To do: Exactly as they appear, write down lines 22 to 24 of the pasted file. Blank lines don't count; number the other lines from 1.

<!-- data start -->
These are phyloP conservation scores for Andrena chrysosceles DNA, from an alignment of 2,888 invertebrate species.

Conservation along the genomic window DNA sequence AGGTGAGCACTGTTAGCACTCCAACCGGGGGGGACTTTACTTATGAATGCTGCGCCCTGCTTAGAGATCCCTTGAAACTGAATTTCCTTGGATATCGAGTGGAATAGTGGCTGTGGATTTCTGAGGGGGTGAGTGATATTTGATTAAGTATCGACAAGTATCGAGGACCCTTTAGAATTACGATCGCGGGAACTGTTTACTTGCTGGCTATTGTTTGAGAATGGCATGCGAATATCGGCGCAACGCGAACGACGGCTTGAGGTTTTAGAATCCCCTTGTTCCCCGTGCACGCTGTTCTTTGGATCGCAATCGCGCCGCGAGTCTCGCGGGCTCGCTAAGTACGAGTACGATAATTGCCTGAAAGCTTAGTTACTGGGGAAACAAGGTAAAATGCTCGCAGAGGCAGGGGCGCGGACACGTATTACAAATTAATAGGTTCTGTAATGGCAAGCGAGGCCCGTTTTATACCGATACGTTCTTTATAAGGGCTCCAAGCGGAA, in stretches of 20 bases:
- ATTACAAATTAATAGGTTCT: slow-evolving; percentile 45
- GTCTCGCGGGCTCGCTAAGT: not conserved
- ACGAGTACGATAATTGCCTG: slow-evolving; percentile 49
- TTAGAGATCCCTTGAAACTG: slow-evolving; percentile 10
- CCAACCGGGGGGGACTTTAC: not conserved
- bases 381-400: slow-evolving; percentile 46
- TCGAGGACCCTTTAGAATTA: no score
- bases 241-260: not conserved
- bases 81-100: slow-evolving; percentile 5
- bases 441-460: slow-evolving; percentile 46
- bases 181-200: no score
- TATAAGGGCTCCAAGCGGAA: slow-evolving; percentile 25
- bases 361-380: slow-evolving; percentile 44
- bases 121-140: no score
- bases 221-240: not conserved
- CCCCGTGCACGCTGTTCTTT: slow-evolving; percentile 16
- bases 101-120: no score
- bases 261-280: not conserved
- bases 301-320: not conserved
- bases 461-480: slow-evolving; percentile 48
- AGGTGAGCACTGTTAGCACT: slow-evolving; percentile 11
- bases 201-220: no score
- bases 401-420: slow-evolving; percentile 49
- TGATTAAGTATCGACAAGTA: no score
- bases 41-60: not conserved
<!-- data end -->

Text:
- bases 461-480: slow-evolving; percentile 48
- AGGTGAGCACTGTTAGCACT: slow-evolving; percentile 11
- bases 201-220: no score